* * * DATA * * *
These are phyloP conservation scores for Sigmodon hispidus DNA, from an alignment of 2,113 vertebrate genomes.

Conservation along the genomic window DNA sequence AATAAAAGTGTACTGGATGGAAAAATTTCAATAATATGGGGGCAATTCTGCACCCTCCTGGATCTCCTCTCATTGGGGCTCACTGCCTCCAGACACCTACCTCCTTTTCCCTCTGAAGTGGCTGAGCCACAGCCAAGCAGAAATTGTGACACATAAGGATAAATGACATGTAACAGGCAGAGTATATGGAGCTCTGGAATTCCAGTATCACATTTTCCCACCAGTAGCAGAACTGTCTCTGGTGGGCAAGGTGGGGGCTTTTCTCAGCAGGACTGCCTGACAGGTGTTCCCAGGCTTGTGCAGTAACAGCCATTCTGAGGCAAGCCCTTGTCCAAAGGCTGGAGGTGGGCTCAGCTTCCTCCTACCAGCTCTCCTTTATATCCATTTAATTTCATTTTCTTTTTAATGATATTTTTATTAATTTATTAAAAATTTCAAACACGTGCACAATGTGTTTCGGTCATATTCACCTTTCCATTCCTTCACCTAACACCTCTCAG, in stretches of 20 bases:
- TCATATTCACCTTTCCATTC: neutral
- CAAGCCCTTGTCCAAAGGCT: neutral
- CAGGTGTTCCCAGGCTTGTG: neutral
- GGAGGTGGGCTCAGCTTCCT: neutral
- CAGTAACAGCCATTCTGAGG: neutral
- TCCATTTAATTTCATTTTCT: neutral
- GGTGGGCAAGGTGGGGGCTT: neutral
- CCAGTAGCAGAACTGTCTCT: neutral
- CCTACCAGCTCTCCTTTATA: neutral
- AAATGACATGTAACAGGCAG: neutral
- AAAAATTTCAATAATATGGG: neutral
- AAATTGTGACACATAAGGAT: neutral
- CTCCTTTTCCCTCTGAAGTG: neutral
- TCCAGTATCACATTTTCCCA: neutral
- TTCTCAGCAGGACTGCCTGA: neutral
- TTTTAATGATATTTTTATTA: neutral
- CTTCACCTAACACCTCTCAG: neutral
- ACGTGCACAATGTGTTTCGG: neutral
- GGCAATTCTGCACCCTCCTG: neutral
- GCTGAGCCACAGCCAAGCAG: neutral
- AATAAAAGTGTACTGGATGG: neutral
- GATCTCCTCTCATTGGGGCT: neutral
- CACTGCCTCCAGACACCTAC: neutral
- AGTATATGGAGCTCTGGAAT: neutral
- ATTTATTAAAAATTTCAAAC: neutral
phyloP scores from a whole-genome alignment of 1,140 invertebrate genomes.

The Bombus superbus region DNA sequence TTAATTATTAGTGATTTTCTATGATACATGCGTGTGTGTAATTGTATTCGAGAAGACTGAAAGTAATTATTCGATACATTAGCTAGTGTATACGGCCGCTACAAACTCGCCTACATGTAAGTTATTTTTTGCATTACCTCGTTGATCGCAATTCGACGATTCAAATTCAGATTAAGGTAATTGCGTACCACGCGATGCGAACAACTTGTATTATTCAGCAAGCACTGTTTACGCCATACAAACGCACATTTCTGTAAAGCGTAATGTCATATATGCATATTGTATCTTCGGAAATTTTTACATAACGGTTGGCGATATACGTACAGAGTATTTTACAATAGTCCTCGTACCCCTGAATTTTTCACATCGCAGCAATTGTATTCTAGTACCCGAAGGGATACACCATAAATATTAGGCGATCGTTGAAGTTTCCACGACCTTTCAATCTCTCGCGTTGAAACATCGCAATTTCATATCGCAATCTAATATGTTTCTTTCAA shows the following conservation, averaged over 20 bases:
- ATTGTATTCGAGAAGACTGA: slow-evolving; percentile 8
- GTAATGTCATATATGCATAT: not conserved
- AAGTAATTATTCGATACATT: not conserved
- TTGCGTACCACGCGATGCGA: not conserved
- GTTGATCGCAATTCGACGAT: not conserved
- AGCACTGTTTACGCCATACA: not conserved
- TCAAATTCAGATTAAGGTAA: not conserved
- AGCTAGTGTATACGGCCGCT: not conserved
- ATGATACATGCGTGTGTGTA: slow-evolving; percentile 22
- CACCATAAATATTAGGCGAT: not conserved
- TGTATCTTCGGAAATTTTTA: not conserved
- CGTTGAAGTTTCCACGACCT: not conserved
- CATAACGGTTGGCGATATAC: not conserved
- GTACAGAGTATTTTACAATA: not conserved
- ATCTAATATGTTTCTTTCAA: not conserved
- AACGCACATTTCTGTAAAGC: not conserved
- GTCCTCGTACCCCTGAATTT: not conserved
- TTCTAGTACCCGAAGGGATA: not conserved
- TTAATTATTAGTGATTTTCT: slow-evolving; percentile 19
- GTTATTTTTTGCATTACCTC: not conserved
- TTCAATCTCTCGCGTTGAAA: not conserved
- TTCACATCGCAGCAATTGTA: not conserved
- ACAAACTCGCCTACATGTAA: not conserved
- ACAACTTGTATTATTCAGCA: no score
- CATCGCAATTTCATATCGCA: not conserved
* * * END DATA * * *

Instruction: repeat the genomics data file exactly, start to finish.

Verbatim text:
These are phyloP conservation scores for Sigmodon hispidus DNA, from an alignment of 2,113 vertebrate genomes.

Conservation along the genomic window DNA sequence AATAAAAGTGTACTGGATGGAAAAATTTCAATAATATGGGGGCAATTCTGCACCCTCCTGGATCTCCTCTCATTGGGGCTCACTGCCTCCAGACACCTACCTCCTTTTCCCTCTGAAGTGGCTGAGCCACAGCCAAGCAGAAATTGTGACACATAAGGATAAATGACATGTAACAGGCAGAGTATATGGAGCTCTGGAATTCCAGTATCACATTTTCCCACCAGTAGCAGAACTGTCTCTGGTGGGCAAGGTGGGGGCTTTTCTCAGCAGGACTGCCTGACAGGTGTTCCCAGGCTTGTGCAGTAACAGCCATTCTGAGGCAAGCCCTTGTCCAAAGGCTGGAGGTGGGCTCAGCTTCCTCCTACCAGCTCTCCTTTATATCCATTTAATTTCATTTTCTTTTTAATGATATTTTTATTAATTTATTAAAAATTTCAAACACGTGCACAATGTGTTTCGGTCATATTCACCTTTCCATTCCTTCACCTAACACCTCTCAG, in stretches of 20 bases:
- TCATATTCACCTTTCCATTC: neutral
- CAAGCCCTTGTCCAAAGGCT: neutral
- CAGGTGTTCCCAGGCTTGTG: neutral
- GGAGGTGGGCTCAGCTTCCT: neutral
- CAGTAACAGCCATTCTGAGG: neutral
- TCCATTTAATTTCATTTTCT: neutral
- GGTGGGCAAGGTGGGGGCTT: neutral
- CCAGTAGCAGAACTGTCTCT: neutral
- CCTACCAGCTCTCCTTTATA: neutral
- AAATGACATGTAACAGGCAG: neutral
- AAAAATTTCAATAATATGGG: neutral
- AAATTGTGACACATAAGGAT: neutral
- CTCCTTTTCCCTCTGAAGTG: neutral
- TCCAGTATCACATTTTCCCA: neutral
- TTCTCAGCAGGACTGCCTGA: neutral
- TTTTAATGATATTTTTATTA: neutral
- CTTCACCTAACACCTCTCAG: neutral
- ACGTGCACAATGTGTTTCGG: neutral
- GGCAATTCTGCACCCTCCTG: neutral
- GCTGAGCCACAGCCAAGCAG: neutral
- AATAAAAGTGTACTGGATGG: neutral
- GATCTCCTCTCATTGGGGCT: neutral
- CACTGCCTCCAGACACCTAC: neutral
- AGTATATGGAGCTCTGGAAT: neutral
- ATTTATTAAAAATTTCAAAC: neutral
phyloP scores from a whole-genome alignment of 1,140 invertebrate genomes.

The Bombus superbus region DNA sequence TTAATTATTAGTGATTTTCTATGATACATGCGTGTGTGTAATTGTATTCGAGAAGACTGAAAGTAATTATTCGATACATTAGCTAGTGTATACGGCCGCTACAAACTCGCCTACATGTAAGTTATTTTTTGCATTACCTCGTTGATCGCAATTCGACGATTCAAATTCAGATTAAGGTAATTGCGTACCACGCGATGCGAACAACTTGTATTATTCAGCAAGCACTGTTTACGCCATACAAACGCACATTTCTGTAAAGCGTAATGTCATATATGCATATTGTATCTTCGGAAATTTTTACATAACGGTTGGCGATATACGTACAGAGTATTTTACAATAGTCCTCGTACCCCTGAATTTTTCACATCGCAGCAATTGTATTCTAGTACCCGAAGGGATACACCATAAATATTAGGCGATCGTTGAAGTTTCCACGACCTTTCAATCTCTCGCGTTGAAACATCGCAATTTCATATCGCAATCTAATATGTTTCTTTCAA shows the following conservation, averaged over 20 bases:
- ATTGTATTCGAGAAGACTGA: slow-evolving; percentile 8
- GTAATGTCATATATGCATAT: not conserved
- AAGTAATTATTCGATACATT: not conserved
- TTGCGTACCACGCGATGCGA: not conserved
- GTTGATCGCAATTCGACGAT: not conserved
- AGCACTGTTTACGCCATACA: not conserved
- TCAAATTCAGATTAAGGTAA: not conserved
- AGCTAGTGTATACGGCCGCT: not conserved
- ATGATACATGCGTGTGTGTA: slow-evolving; percentile 22
- CACCATAAATATTAGGCGAT: not conserved
- TGTATCTTCGGAAATTTTTA: not conserved
- CGTTGAAGTTTCCACGACCT: not conserved
- CATAACGGTTGGCGATATAC: not conserved
- GTACAGAGTATTTTACAATA: not conserved
- ATCTAATATGTTTCTTTCAA: not conserved
- AACGCACATTTCTGTAAAGC: not conserved
- GTCCTCGTACCCCTGAATTT: not conserved
- TTCTAGTACCCGAAGGGATA: not conserved
- TTAATTATTAGTGATTTTCT: slow-evolving; percentile 19
- GTTATTTTTTGCATTACCTC: not conserved
- TTCAATCTCTCGCGTTGAAA: not conserved
- TTCACATCGCAGCAATTGTA: not conserved
- ACAAACTCGCCTACATGTAA: not conserved
- ACAACTTGTATTATTCAGCA: no score
- CATCGCAATTTCATATCGCA: not conserved